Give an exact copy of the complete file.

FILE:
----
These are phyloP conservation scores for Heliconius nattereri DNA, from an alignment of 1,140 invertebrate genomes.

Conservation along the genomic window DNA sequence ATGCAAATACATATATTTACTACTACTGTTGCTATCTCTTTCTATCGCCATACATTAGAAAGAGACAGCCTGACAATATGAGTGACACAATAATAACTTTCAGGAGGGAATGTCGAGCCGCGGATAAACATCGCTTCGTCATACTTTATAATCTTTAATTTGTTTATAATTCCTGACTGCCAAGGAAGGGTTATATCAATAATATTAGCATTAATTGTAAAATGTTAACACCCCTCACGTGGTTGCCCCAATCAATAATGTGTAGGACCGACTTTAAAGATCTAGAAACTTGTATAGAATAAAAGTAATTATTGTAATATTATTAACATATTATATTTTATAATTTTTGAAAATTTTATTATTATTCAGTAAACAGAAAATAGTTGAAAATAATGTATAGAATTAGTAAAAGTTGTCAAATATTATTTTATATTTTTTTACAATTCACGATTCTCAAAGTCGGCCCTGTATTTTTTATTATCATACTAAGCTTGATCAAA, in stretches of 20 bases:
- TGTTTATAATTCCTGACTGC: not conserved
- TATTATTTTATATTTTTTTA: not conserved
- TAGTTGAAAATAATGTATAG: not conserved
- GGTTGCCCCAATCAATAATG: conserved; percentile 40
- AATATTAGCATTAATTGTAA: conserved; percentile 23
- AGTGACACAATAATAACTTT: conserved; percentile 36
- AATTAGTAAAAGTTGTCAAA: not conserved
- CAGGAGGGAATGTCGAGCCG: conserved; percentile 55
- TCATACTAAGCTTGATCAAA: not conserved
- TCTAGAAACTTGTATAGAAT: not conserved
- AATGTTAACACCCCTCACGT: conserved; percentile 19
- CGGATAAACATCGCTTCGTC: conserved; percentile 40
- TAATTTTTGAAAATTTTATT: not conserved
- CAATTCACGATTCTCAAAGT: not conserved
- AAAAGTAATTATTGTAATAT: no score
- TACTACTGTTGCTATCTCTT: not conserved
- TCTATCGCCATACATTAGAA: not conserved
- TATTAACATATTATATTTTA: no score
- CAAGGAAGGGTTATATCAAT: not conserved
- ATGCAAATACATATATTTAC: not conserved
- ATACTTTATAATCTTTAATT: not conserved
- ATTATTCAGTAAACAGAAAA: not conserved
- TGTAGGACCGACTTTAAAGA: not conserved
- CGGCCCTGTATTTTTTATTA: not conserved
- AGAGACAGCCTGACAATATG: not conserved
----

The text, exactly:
These are phyloP conservation scores for Heliconius nattereri DNA, from an alignment of 1,140 invertebrate genomes.

Conservation along the genomic window DNA sequence ATGCAAATACATATATTTACTACTACTGTTGCTATCTCTTTCTATCGCCATACATTAGAAAGAGACAGCCTGACAATATGAGTGACACAATAATAACTTTCAGGAGGGAATGTCGAGCCGCGGATAAACATCGCTTCGTCATACTTTATAATCTTTAATTTGTTTATAATTCCTGACTGCCAAGGAAGGGTTATATCAATAATATTAGCATTAATTGTAAAATGTTAACACCCCTCACGTGGTTGCCCCAATCAATAATGTGTAGGACCGACTTTAAAGATCTAGAAACTTGTATAGAATAAAAGTAATTATTGTAATATTATTAACATATTATATTTTATAATTTTTGAAAATTTTATTATTATTCAGTAAACAGAAAATAGTTGAAAATAATGTATAGAATTAGTAAAAGTTGTCAAATATTATTTTATATTTTTTTACAATTCACGATTCTCAAAGTCGGCCCTGTATTTTTTATTATCATACTAAGCTTGATCAAA, in stretches of 20 bases:
- TGTTTATAATTCCTGACTGC: not conserved
- TATTATTTTATATTTTTTTA: not conserved
- TAGTTGAAAATAATGTATAG: not conserved
- GGTTGCCCCAATCAATAATG: conserved; percentile 40
- AATATTAGCATTAATTGTAA: conserved; percentile 23
- AGTGACACAATAATAACTTT: conserved; percentile 36
- AATTAGTAAAAGTTGTCAAA: not conserved
- CAGGAGGGAATGTCGAGCCG: conserved; percentile 55
- TCATACTAAGCTTGATCAAA: not conserved
- TCTAGAAACTTGTATAGAAT: not conserved
- AATGTTAACACCCCTCACGT: conserved; percentile 19
- CGGATAAACATCGCTTCGTC: conserved; percentile 40
- TAATTTTTGAAAATTTTATT: not conserved
- CAATTCACGATTCTCAAAGT: not conserved
- AAAAGTAATTATTGTAATAT: no score
- TACTACTGTTGCTATCTCTT: not conserved
- TCTATCGCCATACATTAGAA: not conserved
- TATTAACATATTATATTTTA: no score
- CAAGGAAGGGTTATATCAAT: not conserved
- ATGCAAATACATATATTTAC: not conserved
- ATACTTTATAATCTTTAATT: not conserved
- ATTATTCAGTAAACAGAAAA: not conserved
- TGTAGGACCGACTTTAAAGA: not conserved
- CGGCCCTGTATTTTTTATTA: not conserved
- AGAGACAGCCTGACAATATG: not conserved